If you say no – and the other person stops – thank them!
A delta is a signal that something is wrong and that the other person should stop. I am a mom. My delta is “NO!” When I say that, I need my kid to stop what he is doing. If he stops, I need to reward him and thank him and let him know he did good. Why? Because he stopped when I asked him to. That’s good.
The mistake most of us make is that when we ask someone to stop doing something, it’s because what they were doing is not good. So, we tell them to stop. They stop. Then we lecture them or punish them for stopping. And yeah, I know, you think you are punishing them for whatever it was they did wrong. But that’s not actually how it’s being experienced by the recipient. Just ask any mom who complains that their kid doesn’t listen to them when they tell them to stop.
In order to change the behavior for the better, you have to be strategic about how you respond. Which means, when you issue a delta, and the person who received it stops, you thank them!!!!
It works the same way in bullying situations. Last month I was doing a question and answer session for a law firm that had taken one of my online courses on bullying. (see: http://humanistlearning.info/retaliation1/).
They asked some really good questions. Lawyers can be – aggressive. We pay them to be aggressive, so that’s usually a good thing. However, it’s not good when it’s turn on a fellow employee or one of the aides. So we discussed using a delta to interrupt those interactions to let the lawyers know when they are going too far.
But issuing the delta to interrupt the dynamic playing out is just the first step. Then what? Well, in the moment, is not the time to fix a communication problem. However, in the moment, you need to positively reinforce your target if they stop, even if it’s for a short time.
The mistake people make is that – when they issue a delta – they want the behavior to stop. Once it’s stopped, they then start explaining why the behavior was wrong, which is experienced as a negative by the recipient. Example: you tell a kid no because you want them to stop. When they stop you lecture them and then perhaps punish them. You do this with a kid and what they learn is that no means they are in trouble and will experience something bad. This doesn’t encourage them to stop because you are essentially punishing them for stopping. What you actually want them to learn is that no means you need them to stop. If they do stop, good things happen. (ie: not a lecture – that can come at another time). We have to be very intentional in our responses so that we don’t pair negative associations with the behavior we actually want. You have to reward your child for stopping even if you are freaked out and angry.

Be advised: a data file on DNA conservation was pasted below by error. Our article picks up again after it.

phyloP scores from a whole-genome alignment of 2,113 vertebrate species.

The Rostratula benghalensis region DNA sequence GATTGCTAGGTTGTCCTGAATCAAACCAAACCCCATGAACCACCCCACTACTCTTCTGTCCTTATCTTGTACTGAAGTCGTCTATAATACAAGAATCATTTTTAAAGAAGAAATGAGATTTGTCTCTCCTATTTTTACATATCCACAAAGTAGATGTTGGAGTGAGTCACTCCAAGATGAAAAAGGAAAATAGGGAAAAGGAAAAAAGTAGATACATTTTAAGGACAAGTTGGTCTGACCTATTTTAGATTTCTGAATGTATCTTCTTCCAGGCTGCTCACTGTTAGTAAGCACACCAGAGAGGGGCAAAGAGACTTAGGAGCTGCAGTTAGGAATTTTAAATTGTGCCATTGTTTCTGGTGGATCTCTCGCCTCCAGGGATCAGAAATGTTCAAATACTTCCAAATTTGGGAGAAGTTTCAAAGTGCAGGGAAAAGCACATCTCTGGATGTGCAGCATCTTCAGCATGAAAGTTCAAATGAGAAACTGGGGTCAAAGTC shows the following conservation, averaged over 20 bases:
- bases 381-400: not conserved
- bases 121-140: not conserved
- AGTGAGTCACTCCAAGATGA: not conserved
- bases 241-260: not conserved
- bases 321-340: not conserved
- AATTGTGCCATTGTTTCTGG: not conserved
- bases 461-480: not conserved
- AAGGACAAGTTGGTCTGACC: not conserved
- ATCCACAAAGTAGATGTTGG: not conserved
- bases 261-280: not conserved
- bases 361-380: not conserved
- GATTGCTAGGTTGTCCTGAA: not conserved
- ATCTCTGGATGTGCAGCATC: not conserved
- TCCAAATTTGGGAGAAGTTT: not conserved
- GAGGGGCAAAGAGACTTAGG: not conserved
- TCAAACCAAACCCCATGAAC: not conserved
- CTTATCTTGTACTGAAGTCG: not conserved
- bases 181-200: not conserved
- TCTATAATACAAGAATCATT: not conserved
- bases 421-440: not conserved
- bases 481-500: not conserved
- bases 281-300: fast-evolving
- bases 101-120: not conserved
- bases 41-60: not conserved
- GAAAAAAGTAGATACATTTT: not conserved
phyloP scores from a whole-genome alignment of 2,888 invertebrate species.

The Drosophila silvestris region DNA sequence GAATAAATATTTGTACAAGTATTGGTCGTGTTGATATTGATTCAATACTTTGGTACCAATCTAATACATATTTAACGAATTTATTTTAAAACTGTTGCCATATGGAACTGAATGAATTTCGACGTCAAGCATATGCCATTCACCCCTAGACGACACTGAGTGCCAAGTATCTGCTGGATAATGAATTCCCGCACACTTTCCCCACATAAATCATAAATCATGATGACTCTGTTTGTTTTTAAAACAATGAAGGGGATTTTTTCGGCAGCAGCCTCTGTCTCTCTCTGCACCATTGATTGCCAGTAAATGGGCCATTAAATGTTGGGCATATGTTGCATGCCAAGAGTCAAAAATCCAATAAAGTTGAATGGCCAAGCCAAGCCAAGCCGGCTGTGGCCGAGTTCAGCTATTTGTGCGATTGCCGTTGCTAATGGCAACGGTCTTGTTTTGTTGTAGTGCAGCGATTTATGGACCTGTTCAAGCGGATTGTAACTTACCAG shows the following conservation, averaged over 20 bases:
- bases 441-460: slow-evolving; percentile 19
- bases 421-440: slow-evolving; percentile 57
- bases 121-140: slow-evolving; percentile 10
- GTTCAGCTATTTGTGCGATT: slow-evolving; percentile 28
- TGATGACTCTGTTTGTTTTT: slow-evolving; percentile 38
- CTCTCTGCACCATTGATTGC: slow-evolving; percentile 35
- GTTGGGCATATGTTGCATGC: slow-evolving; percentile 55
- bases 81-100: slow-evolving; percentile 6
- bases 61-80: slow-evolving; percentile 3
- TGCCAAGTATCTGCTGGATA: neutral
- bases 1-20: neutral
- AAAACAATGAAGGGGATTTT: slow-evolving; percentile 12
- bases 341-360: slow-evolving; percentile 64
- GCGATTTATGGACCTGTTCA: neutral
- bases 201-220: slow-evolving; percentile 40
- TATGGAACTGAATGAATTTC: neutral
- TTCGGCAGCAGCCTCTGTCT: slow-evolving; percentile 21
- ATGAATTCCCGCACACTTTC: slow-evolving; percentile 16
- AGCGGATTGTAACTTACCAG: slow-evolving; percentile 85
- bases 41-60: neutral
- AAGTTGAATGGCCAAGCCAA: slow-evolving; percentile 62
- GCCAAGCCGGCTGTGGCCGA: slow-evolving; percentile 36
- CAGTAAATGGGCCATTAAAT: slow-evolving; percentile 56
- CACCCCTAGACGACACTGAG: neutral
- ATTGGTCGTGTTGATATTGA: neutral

The same is true with adults. If you issue a delta (we discussed using the word respect or compassion or work with people you like – whatever it is), and your coworker or the target of your delta stops, you then want to thank them immediately. If they start doing it again – issue the delta again. If they stop again, thank them. You can have the conversation about what happened and how to improve it later. You just want to avoid – at all costs – making the delta, whatever the language is for that, negative. You want to positively reinforce a correct response to the delta – which is to stop. If they do – thank them. This is why I said it’s best to do this from a place of compassion so that you minimize the likelihood of it being experienced as negative by the recipient of your delta.
Of course, if you do this with a stranger, they are going to ask questions, like why do you keep saying compassion when I’m mad? You can respond with an apology and – explain that in your office, when a conversation gets heated we say compassion to remind ourselves and them that the best way to get through the discussion without taking it personally is to remember to be compassionate.